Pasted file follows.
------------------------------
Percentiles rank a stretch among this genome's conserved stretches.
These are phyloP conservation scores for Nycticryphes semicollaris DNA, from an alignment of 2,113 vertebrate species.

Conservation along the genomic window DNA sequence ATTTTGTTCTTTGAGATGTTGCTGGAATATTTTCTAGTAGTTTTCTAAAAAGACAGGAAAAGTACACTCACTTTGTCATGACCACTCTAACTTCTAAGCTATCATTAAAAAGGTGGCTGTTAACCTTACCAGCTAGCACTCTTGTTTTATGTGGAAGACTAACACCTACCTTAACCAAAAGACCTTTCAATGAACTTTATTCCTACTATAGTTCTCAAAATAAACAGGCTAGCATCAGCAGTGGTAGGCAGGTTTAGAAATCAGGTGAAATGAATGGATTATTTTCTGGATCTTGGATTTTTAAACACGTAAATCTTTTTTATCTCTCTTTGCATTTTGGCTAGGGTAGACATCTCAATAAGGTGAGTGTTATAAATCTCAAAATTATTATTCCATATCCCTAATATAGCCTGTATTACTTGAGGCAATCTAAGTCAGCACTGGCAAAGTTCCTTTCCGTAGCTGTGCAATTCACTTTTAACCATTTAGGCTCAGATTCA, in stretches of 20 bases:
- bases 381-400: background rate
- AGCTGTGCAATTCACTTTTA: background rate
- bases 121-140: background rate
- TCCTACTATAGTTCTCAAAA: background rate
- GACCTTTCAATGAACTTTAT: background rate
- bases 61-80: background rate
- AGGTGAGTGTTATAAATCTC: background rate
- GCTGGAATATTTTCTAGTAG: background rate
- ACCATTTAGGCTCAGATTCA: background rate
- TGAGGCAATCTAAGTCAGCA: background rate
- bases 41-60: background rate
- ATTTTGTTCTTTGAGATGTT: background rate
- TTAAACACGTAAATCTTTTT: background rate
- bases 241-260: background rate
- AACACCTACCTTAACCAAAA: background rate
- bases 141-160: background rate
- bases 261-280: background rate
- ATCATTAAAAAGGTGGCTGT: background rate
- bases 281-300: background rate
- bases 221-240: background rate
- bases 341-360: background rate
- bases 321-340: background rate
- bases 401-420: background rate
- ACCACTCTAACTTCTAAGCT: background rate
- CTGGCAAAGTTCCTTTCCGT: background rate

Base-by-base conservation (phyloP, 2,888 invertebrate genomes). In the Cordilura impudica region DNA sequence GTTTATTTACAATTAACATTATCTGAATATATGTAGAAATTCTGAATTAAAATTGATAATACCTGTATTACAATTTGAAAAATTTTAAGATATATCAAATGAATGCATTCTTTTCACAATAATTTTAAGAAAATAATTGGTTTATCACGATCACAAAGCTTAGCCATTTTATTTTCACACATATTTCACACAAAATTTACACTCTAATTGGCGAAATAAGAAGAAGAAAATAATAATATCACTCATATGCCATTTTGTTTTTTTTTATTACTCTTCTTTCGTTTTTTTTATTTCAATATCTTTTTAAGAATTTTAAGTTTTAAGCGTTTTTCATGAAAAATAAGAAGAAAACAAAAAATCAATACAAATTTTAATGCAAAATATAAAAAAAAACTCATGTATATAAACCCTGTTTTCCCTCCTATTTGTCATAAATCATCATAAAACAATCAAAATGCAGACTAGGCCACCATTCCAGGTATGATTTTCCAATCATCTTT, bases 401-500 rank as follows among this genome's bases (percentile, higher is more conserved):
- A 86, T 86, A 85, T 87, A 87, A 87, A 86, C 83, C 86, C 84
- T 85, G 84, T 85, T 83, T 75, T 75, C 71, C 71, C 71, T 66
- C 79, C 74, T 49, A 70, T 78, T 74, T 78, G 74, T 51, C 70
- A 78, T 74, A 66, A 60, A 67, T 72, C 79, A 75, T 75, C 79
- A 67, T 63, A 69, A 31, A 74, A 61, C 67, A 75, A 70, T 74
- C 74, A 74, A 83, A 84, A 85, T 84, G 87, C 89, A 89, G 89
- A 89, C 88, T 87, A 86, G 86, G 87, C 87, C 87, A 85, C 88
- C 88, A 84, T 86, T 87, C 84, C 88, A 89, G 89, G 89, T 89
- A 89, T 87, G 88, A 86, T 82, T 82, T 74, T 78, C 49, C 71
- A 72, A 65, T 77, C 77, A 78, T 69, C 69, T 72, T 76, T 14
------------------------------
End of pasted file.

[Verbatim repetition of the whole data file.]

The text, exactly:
Percentiles rank a stretch among this genome's conserved stretches.
These are phyloP conservation scores for Nycticryphes semicollaris DNA, from an alignment of 2,113 vertebrate species.

Conservation along the genomic window DNA sequence ATTTTGTTCTTTGAGATGTTGCTGGAATATTTTCTAGTAGTTTTCTAAAAAGACAGGAAAAGTACACTCACTTTGTCATGACCACTCTAACTTCTAAGCTATCATTAAAAAGGTGGCTGTTAACCTTACCAGCTAGCACTCTTGTTTTATGTGGAAGACTAACACCTACCTTAACCAAAAGACCTTTCAATGAACTTTATTCCTACTATAGTTCTCAAAATAAACAGGCTAGCATCAGCAGTGGTAGGCAGGTTTAGAAATCAGGTGAAATGAATGGATTATTTTCTGGATCTTGGATTTTTAAACACGTAAATCTTTTTTATCTCTCTTTGCATTTTGGCTAGGGTAGACATCTCAATAAGGTGAGTGTTATAAATCTCAAAATTATTATTCCATATCCCTAATATAGCCTGTATTACTTGAGGCAATCTAAGTCAGCACTGGCAAAGTTCCTTTCCGTAGCTGTGCAATTCACTTTTAACCATTTAGGCTCAGATTCA, in stretches of 20 bases:
- bases 381-400: background rate
- AGCTGTGCAATTCACTTTTA: background rate
- bases 121-140: background rate
- TCCTACTATAGTTCTCAAAA: background rate
- GACCTTTCAATGAACTTTAT: background rate
- bases 61-80: background rate
- AGGTGAGTGTTATAAATCTC: background rate
- GCTGGAATATTTTCTAGTAG: background rate
- ACCATTTAGGCTCAGATTCA: background rate
- TGAGGCAATCTAAGTCAGCA: background rate
- bases 41-60: background rate
- ATTTTGTTCTTTGAGATGTT: background rate
- TTAAACACGTAAATCTTTTT: background rate
- bases 241-260: background rate
- AACACCTACCTTAACCAAAA: background rate
- bases 141-160: background rate
- bases 261-280: background rate
- ATCATTAAAAAGGTGGCTGT: background rate
- bases 281-300: background rate
- bases 221-240: background rate
- bases 341-360: background rate
- bases 321-340: background rate
- bases 401-420: background rate
- ACCACTCTAACTTCTAAGCT: background rate
- CTGGCAAAGTTCCTTTCCGT: background rate

Base-by-base conservation (phyloP, 2,888 invertebrate genomes). In the Cordilura impudica region DNA sequence GTTTATTTACAATTAACATTATCTGAATATATGTAGAAATTCTGAATTAAAATTGATAATACCTGTATTACAATTTGAAAAATTTTAAGATATATCAAATGAATGCATTCTTTTCACAATAATTTTAAGAAAATAATTGGTTTATCACGATCACAAAGCTTAGCCATTTTATTTTCACACATATTTCACACAAAATTTACACTCTAATTGGCGAAATAAGAAGAAGAAAATAATAATATCACTCATATGCCATTTTGTTTTTTTTTATTACTCTTCTTTCGTTTTTTTTATTTCAATATCTTTTTAAGAATTTTAAGTTTTAAGCGTTTTTCATGAAAAATAAGAAGAAAACAAAAAATCAATACAAATTTTAATGCAAAATATAAAAAAAAACTCATGTATATAAACCCTGTTTTCCCTCCTATTTGTCATAAATCATCATAAAACAATCAAAATGCAGACTAGGCCACCATTCCAGGTATGATTTTCCAATCATCTTT, bases 401-500 rank as follows among this genome's bases (percentile, higher is more conserved):
- A 86, T 86, A 85, T 87, A 87, A 87, A 86, C 83, C 86, C 84
- T 85, G 84, T 85, T 83, T 75, T 75, C 71, C 71, C 71, T 66
- C 79, C 74, T 49, A 70, T 78, T 74, T 78, G 74, T 51, C 70
- A 78, T 74, A 66, A 60, A 67, T 72, C 79, A 75, T 75, C 79
- A 67, T 63, A 69, A 31, A 74, A 61, C 67, A 75, A 70, T 74
- C 74, A 74, A 83, A 84, A 85, T 84, G 87, C 89, A 89, G 89
- A 89, C 88, T 87, A 86, G 86, G 87, C 87, C 87, A 85, C 88
- C 88, A 84, T 86, T 87, C 84, C 88, A 89, G 89, G 89, T 89
- A 89, T 87, G 88, A 86, T 82, T 82, T 74, T 78, C 49, C 71
- A 72, A 65, T 77, C 77, A 78, T 69, C 69, T 72, T 76, T 14